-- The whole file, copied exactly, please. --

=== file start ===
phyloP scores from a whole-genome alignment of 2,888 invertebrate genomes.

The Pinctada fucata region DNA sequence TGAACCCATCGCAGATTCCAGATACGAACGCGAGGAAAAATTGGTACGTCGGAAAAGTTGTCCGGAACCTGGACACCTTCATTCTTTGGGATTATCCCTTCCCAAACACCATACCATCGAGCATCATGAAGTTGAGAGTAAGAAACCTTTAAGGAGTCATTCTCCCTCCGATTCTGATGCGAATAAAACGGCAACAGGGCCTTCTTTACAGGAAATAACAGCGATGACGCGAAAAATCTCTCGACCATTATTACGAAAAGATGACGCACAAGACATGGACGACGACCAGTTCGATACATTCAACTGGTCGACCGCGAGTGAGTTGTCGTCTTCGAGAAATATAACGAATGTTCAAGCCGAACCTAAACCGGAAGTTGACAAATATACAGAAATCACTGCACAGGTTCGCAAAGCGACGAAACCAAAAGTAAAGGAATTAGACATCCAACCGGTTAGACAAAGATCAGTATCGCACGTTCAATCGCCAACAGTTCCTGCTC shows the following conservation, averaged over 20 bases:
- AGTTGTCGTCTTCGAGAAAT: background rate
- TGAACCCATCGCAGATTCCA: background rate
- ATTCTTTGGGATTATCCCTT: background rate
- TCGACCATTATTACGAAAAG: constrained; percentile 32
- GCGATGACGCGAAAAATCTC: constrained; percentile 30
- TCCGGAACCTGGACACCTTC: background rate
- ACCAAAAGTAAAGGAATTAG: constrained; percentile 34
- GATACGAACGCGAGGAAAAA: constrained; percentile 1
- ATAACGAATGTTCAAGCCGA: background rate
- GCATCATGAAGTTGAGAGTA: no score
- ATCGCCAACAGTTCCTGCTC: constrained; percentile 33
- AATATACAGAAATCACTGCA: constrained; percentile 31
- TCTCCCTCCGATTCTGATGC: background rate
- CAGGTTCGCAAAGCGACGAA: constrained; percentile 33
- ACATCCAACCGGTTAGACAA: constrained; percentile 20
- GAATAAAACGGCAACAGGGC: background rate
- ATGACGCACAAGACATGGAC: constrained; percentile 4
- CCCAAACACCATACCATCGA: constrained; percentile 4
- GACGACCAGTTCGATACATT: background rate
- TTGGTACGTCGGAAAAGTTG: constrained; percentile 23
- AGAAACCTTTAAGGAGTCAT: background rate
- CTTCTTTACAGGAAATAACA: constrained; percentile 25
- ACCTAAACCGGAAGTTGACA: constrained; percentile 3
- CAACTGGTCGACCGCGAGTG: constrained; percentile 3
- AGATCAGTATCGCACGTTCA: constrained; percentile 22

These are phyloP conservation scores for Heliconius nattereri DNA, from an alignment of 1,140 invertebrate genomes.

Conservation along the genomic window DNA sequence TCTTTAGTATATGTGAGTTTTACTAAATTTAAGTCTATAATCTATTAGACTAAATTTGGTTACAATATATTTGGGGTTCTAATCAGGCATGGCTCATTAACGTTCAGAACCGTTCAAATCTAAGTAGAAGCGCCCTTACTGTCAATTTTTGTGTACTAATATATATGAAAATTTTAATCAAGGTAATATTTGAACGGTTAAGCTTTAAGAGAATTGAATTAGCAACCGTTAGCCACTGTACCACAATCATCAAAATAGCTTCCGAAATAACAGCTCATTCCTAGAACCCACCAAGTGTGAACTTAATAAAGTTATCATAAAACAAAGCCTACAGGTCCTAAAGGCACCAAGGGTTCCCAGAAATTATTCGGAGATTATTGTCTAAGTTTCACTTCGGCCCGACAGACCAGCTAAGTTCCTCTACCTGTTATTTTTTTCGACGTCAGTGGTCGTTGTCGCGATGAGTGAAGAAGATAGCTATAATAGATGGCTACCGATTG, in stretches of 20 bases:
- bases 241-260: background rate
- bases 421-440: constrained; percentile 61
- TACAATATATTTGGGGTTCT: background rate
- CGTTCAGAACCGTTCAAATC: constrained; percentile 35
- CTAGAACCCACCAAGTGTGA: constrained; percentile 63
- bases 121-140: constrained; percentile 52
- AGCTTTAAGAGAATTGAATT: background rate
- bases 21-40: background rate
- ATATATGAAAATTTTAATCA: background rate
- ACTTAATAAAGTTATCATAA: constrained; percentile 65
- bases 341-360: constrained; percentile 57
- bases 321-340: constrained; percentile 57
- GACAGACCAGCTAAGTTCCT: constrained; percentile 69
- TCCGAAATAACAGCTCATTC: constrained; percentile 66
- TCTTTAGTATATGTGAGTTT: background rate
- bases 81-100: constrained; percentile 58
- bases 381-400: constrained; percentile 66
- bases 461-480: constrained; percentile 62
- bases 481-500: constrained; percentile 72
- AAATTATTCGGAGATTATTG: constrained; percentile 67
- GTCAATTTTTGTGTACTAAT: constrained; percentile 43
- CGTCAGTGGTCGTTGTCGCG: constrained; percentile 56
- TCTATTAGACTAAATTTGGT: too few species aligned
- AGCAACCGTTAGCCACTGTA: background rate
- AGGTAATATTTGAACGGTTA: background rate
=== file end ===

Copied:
phyloP scores from a whole-genome alignment of 2,888 invertebrate genomes.

The Pinctada fucata region DNA sequence TGAACCCATCGCAGATTCCAGATACGAACGCGAGGAAAAATTGGTACGTCGGAAAAGTTGTCCGGAACCTGGACACCTTCATTCTTTGGGATTATCCCTTCCCAAACACCATACCATCGAGCATCATGAAGTTGAGAGTAAGAAACCTTTAAGGAGTCATTCTCCCTCCGATTCTGATGCGAATAAAACGGCAACAGGGCCTTCTTTACAGGAAATAACAGCGATGACGCGAAAAATCTCTCGACCATTATTACGAAAAGATGACGCACAAGACATGGACGACGACCAGTTCGATACATTCAACTGGTCGACCGCGAGTGAGTTGTCGTCTTCGAGAAATATAACGAATGTTCAAGCCGAACCTAAACCGGAAGTTGACAAATATACAGAAATCACTGCACAGGTTCGCAAAGCGACGAAACCAAAAGTAAAGGAATTAGACATCCAACCGGTTAGACAAAGATCAGTATCGCACGTTCAATCGCCAACAGTTCCTGCTC shows the following conservation, averaged over 20 bases:
- AGTTGTCGTCTTCGAGAAAT: background rate
- TGAACCCATCGCAGATTCCA: background rate
- ATTCTTTGGGATTATCCCTT: background rate
- TCGACCATTATTACGAAAAG: constrained; percentile 32
- GCGATGACGCGAAAAATCTC: constrained; percentile 30
- TCCGGAACCTGGACACCTTC: background rate
- ACCAAAAGTAAAGGAATTAG: constrained; percentile 34
- GATACGAACGCGAGGAAAAA: constrained; percentile 1
- ATAACGAATGTTCAAGCCGA: background rate
- GCATCATGAAGTTGAGAGTA: no score
- ATCGCCAACAGTTCCTGCTC: constrained; percentile 33
- AATATACAGAAATCACTGCA: constrained; percentile 31
- TCTCCCTCCGATTCTGATGC: background rate
- CAGGTTCGCAAAGCGACGAA: constrained; percentile 33
- ACATCCAACCGGTTAGACAA: constrained; percentile 20
- GAATAAAACGGCAACAGGGC: background rate
- ATGACGCACAAGACATGGAC: constrained; percentile 4
- CCCAAACACCATACCATCGA: constrained; percentile 4
- GACGACCAGTTCGATACATT: background rate
- TTGGTACGTCGGAAAAGTTG: constrained; percentile 23
- AGAAACCTTTAAGGAGTCAT: background rate
- CTTCTTTACAGGAAATAACA: constrained; percentile 25
- ACCTAAACCGGAAGTTGACA: constrained; percentile 3
- CAACTGGTCGACCGCGAGTG: constrained; percentile 3
- AGATCAGTATCGCACGTTCA: constrained; percentile 22

These are phyloP conservation scores for Heliconius nattereri DNA, from an alignment of 1,140 invertebrate genomes.

Conservation along the genomic window DNA sequence TCTTTAGTATATGTGAGTTTTACTAAATTTAAGTCTATAATCTATTAGACTAAATTTGGTTACAATATATTTGGGGTTCTAATCAGGCATGGCTCATTAACGTTCAGAACCGTTCAAATCTAAGTAGAAGCGCCCTTACTGTCAATTTTTGTGTACTAATATATATGAAAATTTTAATCAAGGTAATATTTGAACGGTTAAGCTTTAAGAGAATTGAATTAGCAACCGTTAGCCACTGTACCACAATCATCAAAATAGCTTCCGAAATAACAGCTCATTCCTAGAACCCACCAAGTGTGAACTTAATAAAGTTATCATAAAACAAAGCCTACAGGTCCTAAAGGCACCAAGGGTTCCCAGAAATTATTCGGAGATTATTGTCTAAGTTTCACTTCGGCCCGACAGACCAGCTAAGTTCCTCTACCTGTTATTTTTTTCGACGTCAGTGGTCGTTGTCGCGATGAGTGAAGAAGATAGCTATAATAGATGGCTACCGATTG, in stretches of 20 bases:
- bases 241-260: background rate
- bases 421-440: constrained; percentile 61
- TACAATATATTTGGGGTTCT: background rate
- CGTTCAGAACCGTTCAAATC: constrained; percentile 35
- CTAGAACCCACCAAGTGTGA: constrained; percentile 63
- bases 121-140: constrained; percentile 52
- AGCTTTAAGAGAATTGAATT: background rate
- bases 21-40: background rate
- ATATATGAAAATTTTAATCA: background rate
- ACTTAATAAAGTTATCATAA: constrained; percentile 65
- bases 341-360: constrained; percentile 57
- bases 321-340: constrained; percentile 57
- GACAGACCAGCTAAGTTCCT: constrained; percentile 69
- TCCGAAATAACAGCTCATTC: constrained; percentile 66
- TCTTTAGTATATGTGAGTTT: background rate
- bases 81-100: constrained; percentile 58
- bases 381-400: constrained; percentile 66
- bases 461-480: constrained; percentile 62
- bases 481-500: constrained; percentile 72
- AAATTATTCGGAGATTATTG: constrained; percentile 67
- GTCAATTTTTGTGTACTAAT: constrained; percentile 43
- CGTCAGTGGTCGTTGTCGCG: constrained; percentile 56
- TCTATTAGACTAAATTTGGT: too few species aligned
- AGCAACCGTTAGCCACTGTA: background rate
- AGGTAATATTTGAACGGTTA: background rate